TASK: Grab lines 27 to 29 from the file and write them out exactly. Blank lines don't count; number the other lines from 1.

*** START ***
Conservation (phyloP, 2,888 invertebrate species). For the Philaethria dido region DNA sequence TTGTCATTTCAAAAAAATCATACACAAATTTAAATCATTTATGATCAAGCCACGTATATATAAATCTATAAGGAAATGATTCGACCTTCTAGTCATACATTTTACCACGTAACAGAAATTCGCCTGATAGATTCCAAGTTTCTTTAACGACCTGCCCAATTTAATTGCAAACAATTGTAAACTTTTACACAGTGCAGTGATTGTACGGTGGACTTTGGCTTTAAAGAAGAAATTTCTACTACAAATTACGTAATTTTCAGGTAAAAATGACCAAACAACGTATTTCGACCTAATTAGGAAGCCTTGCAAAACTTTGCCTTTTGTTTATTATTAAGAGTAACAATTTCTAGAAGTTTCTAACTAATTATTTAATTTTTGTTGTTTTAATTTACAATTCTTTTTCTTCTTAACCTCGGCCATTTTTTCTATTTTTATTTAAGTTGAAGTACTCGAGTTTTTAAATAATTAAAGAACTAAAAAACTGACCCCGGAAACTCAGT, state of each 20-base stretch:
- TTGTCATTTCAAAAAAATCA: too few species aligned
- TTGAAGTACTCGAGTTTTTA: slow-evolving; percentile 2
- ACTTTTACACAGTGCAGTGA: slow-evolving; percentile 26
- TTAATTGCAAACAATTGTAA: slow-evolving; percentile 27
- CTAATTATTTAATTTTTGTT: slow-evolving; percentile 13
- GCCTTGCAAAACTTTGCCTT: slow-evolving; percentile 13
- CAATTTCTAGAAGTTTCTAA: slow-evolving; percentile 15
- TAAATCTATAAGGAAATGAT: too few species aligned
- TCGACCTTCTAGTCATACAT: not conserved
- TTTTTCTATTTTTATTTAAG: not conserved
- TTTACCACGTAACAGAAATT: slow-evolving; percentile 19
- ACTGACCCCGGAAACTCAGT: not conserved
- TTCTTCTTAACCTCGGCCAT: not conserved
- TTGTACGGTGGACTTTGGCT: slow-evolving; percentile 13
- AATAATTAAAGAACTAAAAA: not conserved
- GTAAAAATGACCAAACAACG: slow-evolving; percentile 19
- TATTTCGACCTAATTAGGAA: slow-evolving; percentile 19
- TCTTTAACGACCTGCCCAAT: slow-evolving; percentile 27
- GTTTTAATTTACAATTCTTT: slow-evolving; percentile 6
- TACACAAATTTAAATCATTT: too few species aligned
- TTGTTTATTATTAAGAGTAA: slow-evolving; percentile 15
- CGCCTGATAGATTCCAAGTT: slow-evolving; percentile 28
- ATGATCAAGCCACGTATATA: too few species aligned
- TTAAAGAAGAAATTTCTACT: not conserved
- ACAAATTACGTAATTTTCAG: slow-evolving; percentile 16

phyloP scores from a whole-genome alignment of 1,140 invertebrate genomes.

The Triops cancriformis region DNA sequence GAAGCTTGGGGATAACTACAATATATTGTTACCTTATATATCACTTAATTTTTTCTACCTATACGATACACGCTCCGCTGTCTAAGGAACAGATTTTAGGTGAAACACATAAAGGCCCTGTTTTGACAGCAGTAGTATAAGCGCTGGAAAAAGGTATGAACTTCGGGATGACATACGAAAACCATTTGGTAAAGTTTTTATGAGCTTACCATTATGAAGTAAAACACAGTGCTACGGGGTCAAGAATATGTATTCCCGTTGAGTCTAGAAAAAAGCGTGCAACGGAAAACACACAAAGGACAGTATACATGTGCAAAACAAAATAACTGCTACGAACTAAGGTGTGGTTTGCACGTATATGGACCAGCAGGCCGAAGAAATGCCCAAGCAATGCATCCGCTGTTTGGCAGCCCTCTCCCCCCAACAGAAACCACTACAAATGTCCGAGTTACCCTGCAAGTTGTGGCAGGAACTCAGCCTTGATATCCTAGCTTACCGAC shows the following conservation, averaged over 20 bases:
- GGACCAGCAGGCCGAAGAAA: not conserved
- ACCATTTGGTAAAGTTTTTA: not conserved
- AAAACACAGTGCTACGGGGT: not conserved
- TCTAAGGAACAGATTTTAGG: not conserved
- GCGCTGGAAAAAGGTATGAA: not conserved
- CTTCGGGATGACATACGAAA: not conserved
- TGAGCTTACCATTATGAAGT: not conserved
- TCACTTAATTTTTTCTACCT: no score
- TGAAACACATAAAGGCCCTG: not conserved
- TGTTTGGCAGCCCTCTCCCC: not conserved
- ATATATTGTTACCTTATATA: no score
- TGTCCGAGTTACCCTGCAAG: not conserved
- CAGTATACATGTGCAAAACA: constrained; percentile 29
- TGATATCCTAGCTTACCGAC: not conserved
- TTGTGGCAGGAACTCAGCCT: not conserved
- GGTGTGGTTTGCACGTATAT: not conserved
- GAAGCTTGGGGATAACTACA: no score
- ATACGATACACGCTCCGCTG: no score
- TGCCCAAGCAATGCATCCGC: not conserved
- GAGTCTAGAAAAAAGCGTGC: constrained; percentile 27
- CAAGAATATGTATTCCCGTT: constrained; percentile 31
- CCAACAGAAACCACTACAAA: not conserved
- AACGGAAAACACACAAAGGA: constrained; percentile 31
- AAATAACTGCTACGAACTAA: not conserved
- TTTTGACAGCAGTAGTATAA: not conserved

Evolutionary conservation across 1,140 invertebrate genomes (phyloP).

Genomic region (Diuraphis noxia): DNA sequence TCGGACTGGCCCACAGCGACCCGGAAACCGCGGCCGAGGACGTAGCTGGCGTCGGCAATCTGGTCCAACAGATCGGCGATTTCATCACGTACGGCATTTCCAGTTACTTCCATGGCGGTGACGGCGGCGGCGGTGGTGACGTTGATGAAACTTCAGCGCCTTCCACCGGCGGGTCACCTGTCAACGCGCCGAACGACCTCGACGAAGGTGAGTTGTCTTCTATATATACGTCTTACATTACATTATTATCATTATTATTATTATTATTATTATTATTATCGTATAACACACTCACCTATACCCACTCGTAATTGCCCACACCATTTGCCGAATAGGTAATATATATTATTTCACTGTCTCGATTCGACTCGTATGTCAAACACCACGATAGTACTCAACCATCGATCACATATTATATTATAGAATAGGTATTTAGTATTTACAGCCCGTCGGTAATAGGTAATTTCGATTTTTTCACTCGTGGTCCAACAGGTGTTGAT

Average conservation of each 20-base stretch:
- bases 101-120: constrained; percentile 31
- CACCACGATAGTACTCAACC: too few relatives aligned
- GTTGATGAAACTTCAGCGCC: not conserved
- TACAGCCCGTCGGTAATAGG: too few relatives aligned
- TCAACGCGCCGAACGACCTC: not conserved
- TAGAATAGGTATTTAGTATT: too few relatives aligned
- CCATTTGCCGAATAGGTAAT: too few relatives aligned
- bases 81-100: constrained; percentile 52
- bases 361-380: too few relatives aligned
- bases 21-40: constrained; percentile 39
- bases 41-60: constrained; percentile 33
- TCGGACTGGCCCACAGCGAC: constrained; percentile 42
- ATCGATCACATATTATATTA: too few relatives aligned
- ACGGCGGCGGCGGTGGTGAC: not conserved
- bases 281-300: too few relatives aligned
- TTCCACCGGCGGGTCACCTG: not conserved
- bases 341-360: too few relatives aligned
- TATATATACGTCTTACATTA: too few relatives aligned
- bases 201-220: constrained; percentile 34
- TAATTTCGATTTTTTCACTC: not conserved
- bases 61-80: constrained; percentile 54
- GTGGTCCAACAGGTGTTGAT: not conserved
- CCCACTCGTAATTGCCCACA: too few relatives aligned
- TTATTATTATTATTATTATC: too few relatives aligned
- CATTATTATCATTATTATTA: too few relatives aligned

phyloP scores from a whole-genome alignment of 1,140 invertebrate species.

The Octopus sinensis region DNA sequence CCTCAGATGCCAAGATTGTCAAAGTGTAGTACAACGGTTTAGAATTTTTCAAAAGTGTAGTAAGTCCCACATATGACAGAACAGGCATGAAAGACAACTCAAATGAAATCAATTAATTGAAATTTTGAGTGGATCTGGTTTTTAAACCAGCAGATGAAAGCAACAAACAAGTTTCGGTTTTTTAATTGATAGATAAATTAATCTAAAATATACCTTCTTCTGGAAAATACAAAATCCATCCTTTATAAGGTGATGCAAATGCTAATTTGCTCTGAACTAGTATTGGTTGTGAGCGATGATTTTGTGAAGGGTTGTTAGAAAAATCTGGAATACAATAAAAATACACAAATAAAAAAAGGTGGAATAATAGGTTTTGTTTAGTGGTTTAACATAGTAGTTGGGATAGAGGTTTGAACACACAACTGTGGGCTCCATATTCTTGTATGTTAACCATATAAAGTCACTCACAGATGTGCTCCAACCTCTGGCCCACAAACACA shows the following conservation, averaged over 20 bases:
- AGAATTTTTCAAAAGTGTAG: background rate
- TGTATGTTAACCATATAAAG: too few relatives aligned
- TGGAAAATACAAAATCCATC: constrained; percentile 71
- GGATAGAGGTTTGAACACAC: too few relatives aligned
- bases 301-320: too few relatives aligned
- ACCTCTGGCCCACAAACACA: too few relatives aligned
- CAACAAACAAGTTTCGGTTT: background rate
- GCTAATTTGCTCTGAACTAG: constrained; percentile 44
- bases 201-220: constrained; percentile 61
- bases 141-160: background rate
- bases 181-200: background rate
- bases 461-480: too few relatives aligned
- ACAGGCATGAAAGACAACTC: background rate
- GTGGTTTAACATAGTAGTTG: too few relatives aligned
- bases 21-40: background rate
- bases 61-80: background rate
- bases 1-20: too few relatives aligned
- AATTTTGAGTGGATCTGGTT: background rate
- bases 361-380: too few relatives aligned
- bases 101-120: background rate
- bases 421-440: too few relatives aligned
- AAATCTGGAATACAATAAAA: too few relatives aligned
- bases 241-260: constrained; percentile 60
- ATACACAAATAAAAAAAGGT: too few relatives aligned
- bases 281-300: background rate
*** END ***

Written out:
phyloP scores from a whole-genome alignment of 1,140 invertebrate genomes.

The Triops cancriformis region DNA sequence GAAGCTTGGGGATAACTACAATATATTGTTACCTTATATATCACTTAATTTTTTCTACCTATACGATACACGCTCCGCTGTCTAAGGAACAGATTTTAGGTGAAACACATAAAGGCCCTGTTTTGACAGCAGTAGTATAAGCGCTGGAAAAAGGTATGAACTTCGGGATGACATACGAAAACCATTTGGTAAAGTTTTTATGAGCTTACCATTATGAAGTAAAACACAGTGCTACGGGGTCAAGAATATGTATTCCCGTTGAGTCTAGAAAAAAGCGTGCAACGGAAAACACACAAAGGACAGTATACATGTGCAAAACAAAATAACTGCTACGAACTAAGGTGTGGTTTGCACGTATATGGACCAGCAGGCCGAAGAAATGCCCAAGCAATGCATCCGCTGTTTGGCAGCCCTCTCCCCCCAACAGAAACCACTACAAATGTCCGAGTTACCCTGCAAGTTGTGGCAGGAACTCAGCCTTGATATCCTAGCTTACCGAC shows the following conservation, averaged over 20 bases:
- GGACCAGCAGGCCGAAGAAA: not conserved